By Sheikh Ahmad Kutty

March 30, 2005

Q:

My question is regarding the perfection of Islam. Can we still claim that Islam is a perfect religion given the fact that, unlike the Qur’an, the Hadiths were not recorded at the time of the Prophet (peace and blessings be upon him) and have been subject to corruption and some of them contradict each other?

A:

In response to this question, Sheikh Ahmad Kutty, a senior lecturer and Islamic scholar at the Islamic Institute of Toronto, Ontario, Canada, states:

The fundamental Islamic sources such as the Qur’an and the core traditions of the Prophet (peace and blessings be upon him) have been fully preserved intact. This can be demonstrated easily by referring to the sound historical methodologies in verifying the sources.

There is a basic distinction between Islam and other religions in this regard: Islam is singularly unique among the world religions in the fact that in order to preserve the sources of their religion, the Muslims invented a scientific methodology based on precise rules for gathering data and verifying them.

As it has been said, “Isnad or documentation is part of Islamic religion, and if it had not been for isnad, everybody would have said whatever he wanted.”

So, there is no comparison between the sources of Islam and those of other religions in this respect, as you will never find anything comparable to the many sciences Muslims invented for this noble task of preserving the sources of Islam. By virtue of such sciences, you can scrutinize and verify every report in the sources.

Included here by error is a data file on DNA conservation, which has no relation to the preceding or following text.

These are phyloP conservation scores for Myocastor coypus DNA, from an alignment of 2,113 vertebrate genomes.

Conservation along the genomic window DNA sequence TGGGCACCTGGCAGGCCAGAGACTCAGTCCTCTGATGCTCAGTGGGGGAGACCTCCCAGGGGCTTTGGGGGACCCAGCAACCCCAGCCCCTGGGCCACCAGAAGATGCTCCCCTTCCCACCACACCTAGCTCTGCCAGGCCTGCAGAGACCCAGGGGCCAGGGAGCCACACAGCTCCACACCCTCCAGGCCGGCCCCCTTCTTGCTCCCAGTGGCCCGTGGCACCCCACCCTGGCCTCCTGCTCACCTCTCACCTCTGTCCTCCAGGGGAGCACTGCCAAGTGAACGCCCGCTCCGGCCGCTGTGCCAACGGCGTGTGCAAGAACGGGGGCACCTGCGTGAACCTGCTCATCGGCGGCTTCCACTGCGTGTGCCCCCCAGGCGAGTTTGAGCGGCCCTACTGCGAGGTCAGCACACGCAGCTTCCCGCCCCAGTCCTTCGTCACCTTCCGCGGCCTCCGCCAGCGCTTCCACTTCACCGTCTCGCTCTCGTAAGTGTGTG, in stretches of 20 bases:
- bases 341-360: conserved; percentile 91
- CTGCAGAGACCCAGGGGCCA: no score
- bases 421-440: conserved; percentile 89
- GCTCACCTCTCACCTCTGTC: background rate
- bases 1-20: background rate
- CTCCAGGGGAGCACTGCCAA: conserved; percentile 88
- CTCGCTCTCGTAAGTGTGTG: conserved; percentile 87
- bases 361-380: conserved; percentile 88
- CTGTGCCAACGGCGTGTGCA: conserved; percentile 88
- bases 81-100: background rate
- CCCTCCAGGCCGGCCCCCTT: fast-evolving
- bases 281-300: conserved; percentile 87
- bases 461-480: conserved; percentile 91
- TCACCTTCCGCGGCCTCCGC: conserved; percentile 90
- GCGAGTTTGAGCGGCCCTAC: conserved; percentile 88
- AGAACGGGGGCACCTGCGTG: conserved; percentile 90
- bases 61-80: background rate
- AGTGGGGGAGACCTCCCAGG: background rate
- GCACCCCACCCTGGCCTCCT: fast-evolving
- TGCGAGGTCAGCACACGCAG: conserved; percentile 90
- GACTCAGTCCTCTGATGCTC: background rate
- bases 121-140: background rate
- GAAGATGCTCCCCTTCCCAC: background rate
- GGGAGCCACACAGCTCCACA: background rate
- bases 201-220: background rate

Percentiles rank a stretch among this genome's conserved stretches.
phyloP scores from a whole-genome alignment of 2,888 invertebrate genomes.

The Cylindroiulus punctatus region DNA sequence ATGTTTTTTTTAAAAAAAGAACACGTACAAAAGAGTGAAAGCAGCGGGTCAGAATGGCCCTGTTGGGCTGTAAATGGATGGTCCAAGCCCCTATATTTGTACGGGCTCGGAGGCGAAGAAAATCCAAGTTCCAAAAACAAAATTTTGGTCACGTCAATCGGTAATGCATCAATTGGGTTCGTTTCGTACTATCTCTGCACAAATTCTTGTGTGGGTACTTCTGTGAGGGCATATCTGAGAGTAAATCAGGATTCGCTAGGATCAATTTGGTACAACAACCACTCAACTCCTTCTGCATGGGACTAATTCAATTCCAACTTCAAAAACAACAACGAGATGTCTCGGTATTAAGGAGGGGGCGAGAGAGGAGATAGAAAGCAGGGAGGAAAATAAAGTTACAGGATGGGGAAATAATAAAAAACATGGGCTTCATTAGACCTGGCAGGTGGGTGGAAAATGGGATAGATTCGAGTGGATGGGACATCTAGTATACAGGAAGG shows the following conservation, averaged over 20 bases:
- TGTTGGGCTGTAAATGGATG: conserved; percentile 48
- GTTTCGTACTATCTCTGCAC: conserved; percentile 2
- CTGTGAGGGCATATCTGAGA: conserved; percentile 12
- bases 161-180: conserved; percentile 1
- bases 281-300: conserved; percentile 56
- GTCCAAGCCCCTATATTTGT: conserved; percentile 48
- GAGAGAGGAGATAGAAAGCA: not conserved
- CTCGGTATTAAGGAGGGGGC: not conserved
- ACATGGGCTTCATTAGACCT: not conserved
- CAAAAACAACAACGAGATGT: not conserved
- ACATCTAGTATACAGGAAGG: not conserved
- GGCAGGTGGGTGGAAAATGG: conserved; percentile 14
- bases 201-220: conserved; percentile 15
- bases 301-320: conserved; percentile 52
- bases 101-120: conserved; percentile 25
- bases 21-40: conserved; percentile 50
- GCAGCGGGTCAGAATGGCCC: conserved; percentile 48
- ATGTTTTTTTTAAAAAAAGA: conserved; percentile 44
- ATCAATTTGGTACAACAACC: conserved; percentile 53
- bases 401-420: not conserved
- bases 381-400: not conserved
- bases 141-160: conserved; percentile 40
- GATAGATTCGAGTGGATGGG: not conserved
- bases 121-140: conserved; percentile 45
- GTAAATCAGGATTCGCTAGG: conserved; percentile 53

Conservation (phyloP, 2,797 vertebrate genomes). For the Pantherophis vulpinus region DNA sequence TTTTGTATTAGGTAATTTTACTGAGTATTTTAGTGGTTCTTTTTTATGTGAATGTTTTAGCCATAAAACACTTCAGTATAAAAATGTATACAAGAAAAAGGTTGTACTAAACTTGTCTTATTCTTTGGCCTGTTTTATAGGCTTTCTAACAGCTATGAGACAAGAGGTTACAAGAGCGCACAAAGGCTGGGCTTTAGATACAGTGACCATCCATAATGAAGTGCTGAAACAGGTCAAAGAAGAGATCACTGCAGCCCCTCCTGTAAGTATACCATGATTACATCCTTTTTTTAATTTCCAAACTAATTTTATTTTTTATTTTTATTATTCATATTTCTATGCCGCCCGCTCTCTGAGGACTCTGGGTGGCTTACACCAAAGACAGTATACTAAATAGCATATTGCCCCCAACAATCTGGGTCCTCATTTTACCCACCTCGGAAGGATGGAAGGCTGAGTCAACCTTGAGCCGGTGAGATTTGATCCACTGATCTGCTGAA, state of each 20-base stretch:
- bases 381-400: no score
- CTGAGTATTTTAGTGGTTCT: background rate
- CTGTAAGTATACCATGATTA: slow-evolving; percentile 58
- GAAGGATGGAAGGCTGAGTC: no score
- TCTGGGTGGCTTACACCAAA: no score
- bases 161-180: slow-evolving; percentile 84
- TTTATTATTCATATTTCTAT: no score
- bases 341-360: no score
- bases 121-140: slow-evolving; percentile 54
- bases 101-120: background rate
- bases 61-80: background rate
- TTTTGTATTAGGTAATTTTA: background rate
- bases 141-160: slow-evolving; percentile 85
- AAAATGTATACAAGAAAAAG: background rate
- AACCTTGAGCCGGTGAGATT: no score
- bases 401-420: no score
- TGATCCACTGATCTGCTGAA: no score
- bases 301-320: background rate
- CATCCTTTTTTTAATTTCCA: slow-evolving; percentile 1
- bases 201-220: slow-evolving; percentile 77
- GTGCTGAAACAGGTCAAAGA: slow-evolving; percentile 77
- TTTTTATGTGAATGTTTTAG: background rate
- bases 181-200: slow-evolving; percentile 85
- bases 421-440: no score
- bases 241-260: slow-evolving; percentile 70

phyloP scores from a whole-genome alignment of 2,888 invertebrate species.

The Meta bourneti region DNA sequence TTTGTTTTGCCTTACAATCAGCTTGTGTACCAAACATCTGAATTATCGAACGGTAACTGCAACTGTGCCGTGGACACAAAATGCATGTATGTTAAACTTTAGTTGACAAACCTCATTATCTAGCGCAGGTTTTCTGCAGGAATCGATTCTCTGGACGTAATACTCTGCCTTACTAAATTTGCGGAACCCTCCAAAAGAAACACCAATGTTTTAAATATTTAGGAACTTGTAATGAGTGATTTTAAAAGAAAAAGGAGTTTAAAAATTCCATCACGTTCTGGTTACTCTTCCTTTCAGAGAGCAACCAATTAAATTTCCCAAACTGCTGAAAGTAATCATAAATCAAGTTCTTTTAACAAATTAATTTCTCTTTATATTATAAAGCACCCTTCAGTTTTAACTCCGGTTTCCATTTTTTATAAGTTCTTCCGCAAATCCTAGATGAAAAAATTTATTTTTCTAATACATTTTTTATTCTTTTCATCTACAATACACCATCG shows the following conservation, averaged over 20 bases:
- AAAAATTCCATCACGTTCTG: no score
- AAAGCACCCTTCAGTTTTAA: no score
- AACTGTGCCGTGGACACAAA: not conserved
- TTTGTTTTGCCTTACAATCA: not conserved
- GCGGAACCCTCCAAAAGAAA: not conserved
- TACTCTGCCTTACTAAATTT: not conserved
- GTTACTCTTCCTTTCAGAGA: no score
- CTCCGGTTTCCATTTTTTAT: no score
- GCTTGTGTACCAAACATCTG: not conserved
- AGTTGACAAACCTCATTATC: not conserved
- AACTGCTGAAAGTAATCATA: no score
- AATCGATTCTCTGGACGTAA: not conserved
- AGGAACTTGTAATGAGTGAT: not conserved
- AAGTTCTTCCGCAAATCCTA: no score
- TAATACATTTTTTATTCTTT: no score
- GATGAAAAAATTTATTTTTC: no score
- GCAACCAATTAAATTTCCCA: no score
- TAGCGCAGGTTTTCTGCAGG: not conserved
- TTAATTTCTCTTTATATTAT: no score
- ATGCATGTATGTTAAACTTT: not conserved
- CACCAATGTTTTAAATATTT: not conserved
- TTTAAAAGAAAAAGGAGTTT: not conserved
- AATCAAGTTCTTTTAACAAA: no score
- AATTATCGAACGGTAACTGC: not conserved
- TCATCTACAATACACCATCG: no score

Thanks to these efforts, the Qur’an as well as the core tradition on which the Islamic faith and practices are based, have been fully protected.

In this context, it should be added that the process of recording Hadith started as early as the time of the Prophet (peace and blessings be upon him). Actually, many Companions recorded hadiths, and, `Abdullah ibn `Amr, for example, was permitted and even encouraged by the Prophet (peace and blessings be upon him) to write down Hadith. In addition, some 50 Companions and many Successors are said to have possessed manuscripts (sahifah, Arabic plural suhuf), which was used as a term to designate compendia of Hadith that emerged during the century before the formation of the classical collections. For more elaboration, you can read about the stages of recording Hadith.


Sheikh Ahmad Kutty is a Senior Lecturer and an Islamic Scholar at the Islamic Institute of Toronto, Ontario, Canada.